• Feeding your mind: thoughtful posts that strive to be of inspiration for a healthier state of mind (most likely through my own personal experiences and things that I see around me, but only posts that I think will help others out there (this won’t turn into a ‘dear-diary’ ;)), just like it was when I first started my blog. Mental health is so important and I want to help keep sharing ways to reduce anxiety and enjoy life to its fullest. Books, meditation, breathing techniques.. it’s all going to be here!

 

  • Feeding your body: more focus on delivering the latest for a stronger, healthier body (inside & out!); this can include my latest health discoveries/obsessions (think adaptogens(!)), recipes, workouts and much more! I have suffered from many digestive issues within the past three years that lead me to being more curious about foods, their medicinal powers, and creating a complete holistic lifestyle. Takes some work, but the benefits are incredible!

 

  • Feeding your soul with curiosities and beyond: I love when my soul feels fulfilled after an amazing experience, especially when it comes from travel. No matter where I travel, a little piece comes back with me and stays with me for life. Experiences like these are exactly what I want to share with you all! Get ready for some more amazing well-curated travel destinations/ideas that aren’t just picturesque, but also leave you inspired. From learning about history, trying a french-and-cheese class, to dancing (just because it just makes you feel so darn good), we will together explore many of life’s bounties that are just waiting to be tried as we continue to feed our soul all the amazing things we ALL yearn for and deserve.

I want to build a community of people who are ready to stand up for that they believe in, ready to have the most amazing experiences in life, ready to live in a positive state, and ready to be their best, authentic self. There is no holding back, just more thoughtful, present, beautiful moments. So let’s do this!! Yes, US!! This new year will be our year– let’s get it!

xx,

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Brooklyn native, Latina, and founder of Enlightened by Bravery, an adventure/travel and wellness blog that focuses on drawing inspiration from adventures around the world back into your life // iPhoneographer // Francophile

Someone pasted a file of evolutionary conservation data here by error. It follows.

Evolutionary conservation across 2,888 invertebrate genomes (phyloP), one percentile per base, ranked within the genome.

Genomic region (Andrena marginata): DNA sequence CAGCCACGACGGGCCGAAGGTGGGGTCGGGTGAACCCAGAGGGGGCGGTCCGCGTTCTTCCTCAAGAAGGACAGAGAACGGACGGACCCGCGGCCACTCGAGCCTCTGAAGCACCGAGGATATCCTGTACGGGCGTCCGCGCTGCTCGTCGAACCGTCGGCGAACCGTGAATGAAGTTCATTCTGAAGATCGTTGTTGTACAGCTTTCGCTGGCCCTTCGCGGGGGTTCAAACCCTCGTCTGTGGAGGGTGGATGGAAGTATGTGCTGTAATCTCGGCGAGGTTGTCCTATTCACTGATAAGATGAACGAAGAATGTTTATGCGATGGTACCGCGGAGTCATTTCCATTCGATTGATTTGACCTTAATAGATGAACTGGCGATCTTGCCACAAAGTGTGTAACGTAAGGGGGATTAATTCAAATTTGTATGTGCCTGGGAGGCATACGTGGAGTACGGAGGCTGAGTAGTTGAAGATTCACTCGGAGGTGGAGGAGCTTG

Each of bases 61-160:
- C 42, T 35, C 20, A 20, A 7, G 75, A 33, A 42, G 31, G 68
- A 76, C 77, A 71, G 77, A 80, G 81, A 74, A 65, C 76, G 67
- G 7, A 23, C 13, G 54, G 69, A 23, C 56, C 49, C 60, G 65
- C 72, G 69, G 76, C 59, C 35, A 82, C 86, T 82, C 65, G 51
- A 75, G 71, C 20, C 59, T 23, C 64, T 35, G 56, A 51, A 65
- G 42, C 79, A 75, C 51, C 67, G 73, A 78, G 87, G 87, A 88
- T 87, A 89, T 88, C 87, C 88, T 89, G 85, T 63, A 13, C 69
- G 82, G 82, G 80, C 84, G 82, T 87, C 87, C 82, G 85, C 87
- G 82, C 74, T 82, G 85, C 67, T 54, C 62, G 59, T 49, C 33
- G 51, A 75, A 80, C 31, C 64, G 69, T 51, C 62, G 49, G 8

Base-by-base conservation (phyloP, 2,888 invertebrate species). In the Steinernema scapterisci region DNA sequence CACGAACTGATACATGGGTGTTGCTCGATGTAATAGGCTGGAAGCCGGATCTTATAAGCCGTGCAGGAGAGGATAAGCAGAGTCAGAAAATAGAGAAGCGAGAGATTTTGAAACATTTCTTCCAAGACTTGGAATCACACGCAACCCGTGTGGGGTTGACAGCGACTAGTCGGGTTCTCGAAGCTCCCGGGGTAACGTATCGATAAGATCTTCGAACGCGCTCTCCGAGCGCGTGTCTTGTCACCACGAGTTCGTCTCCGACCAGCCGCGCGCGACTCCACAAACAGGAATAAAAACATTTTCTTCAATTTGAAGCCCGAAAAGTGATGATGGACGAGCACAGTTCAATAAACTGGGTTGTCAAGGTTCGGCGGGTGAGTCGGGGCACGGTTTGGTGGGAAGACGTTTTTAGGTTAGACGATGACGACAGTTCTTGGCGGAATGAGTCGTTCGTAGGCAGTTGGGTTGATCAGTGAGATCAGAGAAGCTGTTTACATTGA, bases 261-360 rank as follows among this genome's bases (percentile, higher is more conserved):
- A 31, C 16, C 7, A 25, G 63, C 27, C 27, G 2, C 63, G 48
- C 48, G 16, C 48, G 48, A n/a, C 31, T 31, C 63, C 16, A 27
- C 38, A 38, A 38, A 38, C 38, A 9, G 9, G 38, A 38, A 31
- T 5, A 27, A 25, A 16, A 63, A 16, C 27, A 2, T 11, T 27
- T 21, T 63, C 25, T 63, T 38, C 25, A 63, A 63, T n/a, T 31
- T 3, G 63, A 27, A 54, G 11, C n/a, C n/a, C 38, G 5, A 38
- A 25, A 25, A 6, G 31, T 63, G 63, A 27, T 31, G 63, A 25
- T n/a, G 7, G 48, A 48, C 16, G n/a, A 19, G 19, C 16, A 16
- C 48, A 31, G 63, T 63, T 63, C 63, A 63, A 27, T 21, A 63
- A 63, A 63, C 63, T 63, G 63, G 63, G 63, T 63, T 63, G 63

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T.

Two New Zealand Star Experiences That Drove My Love For Astronomy

Bright. Plentiful. Stars are just everywhere. Unfortunately, growing up in New York City meant that I really didn’t get to see all the stars that exist in our night sky. The highest I ever counted was about nine from my dining room window, though I am pretty sure that five of those ‘stars’ were actually airplanes because stars don’t usually blink red and white right near John F. Kennedy Airport, right? No, no they don’t.

Living in New Zealand, though, that number went from “nine” to nine-hundred (and quite possibly to nine-thousand) fairly quickly. I felt comfortable with the first one hundred, but the more they appeared at night, the more scared I started to become. I had, what you would call “astraphobia,” the fear of stars and space. And the feeling was real. It was like I was a cavewoman and someone lit a torch in front of me for the first time. You can’t process it. You feel threatened. You feel like you don’t know what to believe. Camping in the middle of farmlands and mountains and being surrounded by pitch dark and little lights in the sky was just scary.

So what did I do? I ignored them. I prayed to the heavens above for super cloudy days and urged my husband to park under a tree or something so I wouldn’t see them. Basically, I tried to not see them for months. I pushed my feelings to the side and continued onward. Suppression was working.

After three months of traveling around, we found ourselves camping overnight at Lake Pukaki in the South Island. And that’s when I had to face the music. And then some. I was making dinner inside the campervan when my husband called my name in a frantic, excited holler from outside: “Loren! You, MUST SEE THIS!”

I knew that he was looking at the sky. But there was a part of me that really wanted to see what all the fuss was about. So I put my spatula down and slowly crept of out of the van to join him outside. He had a warm smile on his face and, with his index finger, pointed up to the night sky. Staring at him, I shook my head “no.” I didn’t want to see anything; yet, part of me did want to see something. I needed to at least peek. So I clenched my hands over his, took a quick gulp, and slowly gazed my eyes up towards the sky.

And there they were. THOUSANDS of STARS. If not millions.

I freaked out.

I felt absolutely small.

WAIT, is THAT THE MILKY WAY?!

Who am I?

What is life?

I cannot.

I quickly pulled myself away and ran inside the van to cry. It wasn’t necessarily the stars I was crying about this time, but more so the beauty of the night sky. WOW!! The beauty was overwhelming. But then it suddenly made sense: all this time I was avoiding them because, for the first time in my life, I felt outnumbered; it was a feeling I didn’t think was possible to have, let alone brought on by nature.